Comparison is the thief of joy, if we let it be.

Comparison is the thief of joy.

A quote attributed to Theodore Roosevelt that is still relevant today if not at its peak of relevancy. We are no longer merely competing and comparing ourselves against our colleagues and our next-door neighbour with their impeccable lawn: we are now comparing ourselves against just about everybody. For the good part of the day, we stare at walls of social media feeds full of people all showcasing the best versions of themselves.

It’s hard to feel anything other than miserable when you’re down to your last tenner while Emily is posting about her new BMW, the jammy bastard. You no longer associate with Emily, and would avoid her in Tesco, but you’re still intimidated and left feeling run down by her personal achievement. But it’s as exhausting as it is relentless and never-ending. You can’t browse Instagram on your lunchbreak at the entry-level job you seem to be stuck in, without someone celebrating a promotion or checking in at the airport as they embark on yet another holiday. You can’t remember the last time you went on holiday. What you would kill to be taking a smug hot-dog-leg photo in a hot country. Frustrated and back to work, you know you should sign out and focus something else, like your job, but instead you post filtered sunsets and inspirational quotes in pretty fonts. You make a point of broadcasting that you go to the gym or do yoga, leaving out that it took longer to take a downward-dog-selfie than it did to complete the Youtube tutorial. You tell the world that you’re hashtag blessed when you’re hashtag depressed.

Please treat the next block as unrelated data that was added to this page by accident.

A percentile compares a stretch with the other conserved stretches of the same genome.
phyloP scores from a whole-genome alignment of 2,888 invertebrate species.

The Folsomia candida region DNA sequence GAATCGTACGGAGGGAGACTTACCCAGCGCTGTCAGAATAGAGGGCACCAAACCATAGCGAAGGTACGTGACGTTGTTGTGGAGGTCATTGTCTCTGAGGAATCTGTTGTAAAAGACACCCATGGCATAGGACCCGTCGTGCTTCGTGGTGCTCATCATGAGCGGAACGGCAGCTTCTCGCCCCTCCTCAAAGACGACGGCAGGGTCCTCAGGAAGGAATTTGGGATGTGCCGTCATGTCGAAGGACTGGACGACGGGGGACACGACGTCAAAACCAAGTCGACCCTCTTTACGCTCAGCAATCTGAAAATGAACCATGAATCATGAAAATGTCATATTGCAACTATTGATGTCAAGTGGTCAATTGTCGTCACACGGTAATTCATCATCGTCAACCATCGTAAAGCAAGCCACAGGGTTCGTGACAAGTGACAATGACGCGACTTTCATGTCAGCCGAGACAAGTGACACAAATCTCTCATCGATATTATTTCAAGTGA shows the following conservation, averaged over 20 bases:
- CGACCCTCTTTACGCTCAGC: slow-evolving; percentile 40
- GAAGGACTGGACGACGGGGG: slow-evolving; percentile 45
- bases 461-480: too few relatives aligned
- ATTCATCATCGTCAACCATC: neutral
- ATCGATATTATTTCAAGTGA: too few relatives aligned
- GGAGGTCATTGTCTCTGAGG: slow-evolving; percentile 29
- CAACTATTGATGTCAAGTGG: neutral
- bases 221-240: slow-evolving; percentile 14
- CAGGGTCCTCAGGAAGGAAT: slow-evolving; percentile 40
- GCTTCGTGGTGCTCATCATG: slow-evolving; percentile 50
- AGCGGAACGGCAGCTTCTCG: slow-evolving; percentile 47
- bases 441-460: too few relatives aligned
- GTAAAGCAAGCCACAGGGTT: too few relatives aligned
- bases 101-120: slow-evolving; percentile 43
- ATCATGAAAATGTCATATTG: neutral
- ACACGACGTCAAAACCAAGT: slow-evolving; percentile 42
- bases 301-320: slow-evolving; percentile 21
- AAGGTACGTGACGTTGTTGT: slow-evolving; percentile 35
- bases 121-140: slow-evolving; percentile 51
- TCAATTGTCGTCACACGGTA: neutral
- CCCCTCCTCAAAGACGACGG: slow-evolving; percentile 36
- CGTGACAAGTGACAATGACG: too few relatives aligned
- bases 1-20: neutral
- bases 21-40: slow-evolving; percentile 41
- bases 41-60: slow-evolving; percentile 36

The world is online and everyone is our neighbour. Our funerals will be live-streamed, and our final wish will be for HD brows and a flower crown for the open casket. Its a ridiculous image, but what’s more ridiculous is that no one will care. We don’t scrutinise each other, but ourselves. We’re all far too busy being wrapped up in our own shortcomings and insecurities. Even Emily with her BMW is comparing herself to someone with something better.

It’s time to take control of our joy. We can let comparisons consume us and embrace misery, or we can start to accept who we are, find inner peace and try to be happy with what we have. Besides, finding inner peace is totally viral-post worthy.

-Kate

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